DMV: Driving Me Crazy

I went to the DMV to convert my driver’s license to a DC one over the weekend. I arrived early, thinking I would be the only one who would be crazy enough to be somewhere inside at 9AM on a beautiful Saturday morning. In hindsight, that was incredibly stupid – of course there were a million other people there by the time I arrived.

Resigned to the frustration of having to wait in line, I pulled C349 from the person behind the counter. Looking up, the number C313 was flashing. I sat, thinking it would be fairly soon before I was called.

Needless to say, the next number picked was D047. And what followed was A243. Then A244. Then I181.

Not only was I stuck there, I was unable to leave for fear that I might miss it because I had no idea what the numbering system was. There was no semblance or order or continuity. Frankly, it was pure chaos – and I was unamused.

When you communicate things to your employees, your management team, your candidates or whomever, are you throwing random letters and numbers together and expecting the message to be clear? Or are you following a clear and logical sequence that everyone can understand?

Don’t be like the DMV. I want to know when my number is going to get called, not play a crazy game of bingo.

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7 responses to “DMV: Driving Me Crazy

  1. The DMV number system actually makes sense after you’ve gone there a dozen or so times. The different letters refer to different areas of the center–getting a new license, registering a car, fighting parking tickets, what have you. I don’t really understand why every employee can’t handle every issue (or at least most issues), but it is what it is. So, they’ll always be sequential in terms of letters (A243 comes before A244), but the letter/number combo that gets called depends on which area is free. Super-frustrating when you’re sitting there and other letters are moving faster than yours.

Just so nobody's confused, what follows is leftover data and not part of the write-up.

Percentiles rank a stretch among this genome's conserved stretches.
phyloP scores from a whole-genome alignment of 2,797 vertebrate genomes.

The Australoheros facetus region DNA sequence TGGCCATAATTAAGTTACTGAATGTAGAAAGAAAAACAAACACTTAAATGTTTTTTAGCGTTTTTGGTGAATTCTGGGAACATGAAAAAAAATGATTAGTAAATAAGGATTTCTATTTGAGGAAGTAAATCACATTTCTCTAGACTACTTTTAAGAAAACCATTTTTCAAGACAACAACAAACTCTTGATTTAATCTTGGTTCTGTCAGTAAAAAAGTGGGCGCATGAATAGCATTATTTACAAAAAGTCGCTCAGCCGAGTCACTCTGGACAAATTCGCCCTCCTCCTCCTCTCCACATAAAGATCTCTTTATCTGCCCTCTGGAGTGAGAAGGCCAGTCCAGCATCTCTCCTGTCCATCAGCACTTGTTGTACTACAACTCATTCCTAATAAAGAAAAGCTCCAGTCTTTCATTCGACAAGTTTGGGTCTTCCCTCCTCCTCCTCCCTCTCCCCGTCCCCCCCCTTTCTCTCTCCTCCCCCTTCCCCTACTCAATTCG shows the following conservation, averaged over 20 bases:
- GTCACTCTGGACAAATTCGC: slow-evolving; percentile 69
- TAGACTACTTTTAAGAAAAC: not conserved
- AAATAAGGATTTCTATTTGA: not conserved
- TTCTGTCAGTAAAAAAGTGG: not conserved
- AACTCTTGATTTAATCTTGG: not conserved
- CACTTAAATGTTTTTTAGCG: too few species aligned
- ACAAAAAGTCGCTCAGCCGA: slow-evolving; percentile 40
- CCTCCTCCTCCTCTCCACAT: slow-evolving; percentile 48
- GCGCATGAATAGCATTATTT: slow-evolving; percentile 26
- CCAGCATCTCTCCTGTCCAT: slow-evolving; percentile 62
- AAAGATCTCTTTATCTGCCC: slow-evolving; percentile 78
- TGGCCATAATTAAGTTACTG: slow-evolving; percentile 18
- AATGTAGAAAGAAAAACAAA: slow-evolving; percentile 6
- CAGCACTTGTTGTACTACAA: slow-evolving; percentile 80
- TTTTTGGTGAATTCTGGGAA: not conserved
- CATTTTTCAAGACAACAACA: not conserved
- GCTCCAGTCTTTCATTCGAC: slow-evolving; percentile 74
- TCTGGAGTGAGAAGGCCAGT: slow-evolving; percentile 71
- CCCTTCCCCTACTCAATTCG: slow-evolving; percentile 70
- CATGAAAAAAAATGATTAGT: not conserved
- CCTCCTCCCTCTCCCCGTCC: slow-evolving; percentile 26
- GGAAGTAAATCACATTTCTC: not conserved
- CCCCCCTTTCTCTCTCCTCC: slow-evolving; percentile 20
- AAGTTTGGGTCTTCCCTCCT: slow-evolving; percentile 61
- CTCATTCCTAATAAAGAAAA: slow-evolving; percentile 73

Hope you at least got your license figured out by the end of it!

    • You make a super point! Of course there’s an explanation – it’s logical to a certain extent and you can understand why things are the way they are. But it underlines exactly my issue with it: why isn’t that being communicated to everyone?

      The fact that the system is so complicated is a little ridiculous (and you’re right – why can’t everyone handle everything?), but I’m willing to let that slide. What bugs me is just that no one (OK, no one besides you apparently :p) has any understanding of why it’s that complicated and what it all means. The communication is nonexistant.

  2. Excellent analogy.

    On a side note, you did say two things that make perfect sense about crazy game of bingo… DC government and DMV. Gotta love the chaos of both!

  3. You should’ve just yelled “BINGO!” and rushed to the counter.

    • @Ahmed – Haha, so true. It’s just a chaotic frenzy over there!

      @Mike – If only – that would’ve made the experience oh so much better! I’ll be sure to bring my bingo card with me next time.

  4. THE reason for it being so complicated is this:

    more complication requires: more staff

    more staff requires: more funding

    more funding equals: more money.

    real businesses employ systems that make customers happy. if a simple system keeps the bills paid, a simple system it is. if situations require complexity, ahoy bring in the engineers.

    a government organization will not employ a system that increases efficiency if it means that it will require less staff, less resources to achieve the same outcome that once took more resources. who wants to engineer themselves out of a job or less funding?

    in the real world, a job is a cost of doing business.
    in government, a job is the end, not the means.

    government NEVER gets smaller.

    • Hi, I just renewed my license and thought the DMV Bingo was a great idea. My whole experience was so weirdly positive, I did a search out of curiosity to see what other people thought and came across your post. So here’s a comment nearly six years later.

      The system is genius if you think about it. Instead on one long sequential line and numbers this system allows the que to more orderly be assigned to the correct area. Made an appointment, so first line was less than 3 minutes even though there were dozens of people in the main line. Then the bingo aspect keeps your attention so you don’t go wandering off and you are on it when your number is called. Allie, who deciphered the system, mentioned “I don’t really understand why every employee can’t handle every issue” but really, there’s a lot of stuff the DMV has to handle and it’s easier to train staff on certain areas than have them train them to be able to abswer EVERY question. The renewal person is an expert there, the test person knows all the stuff there (and the paperless touch screen test worked flawlessly). Wow, I sound like such a shill, but the DMV is such a stereotype for dysfunction, it’s nice to see it works.

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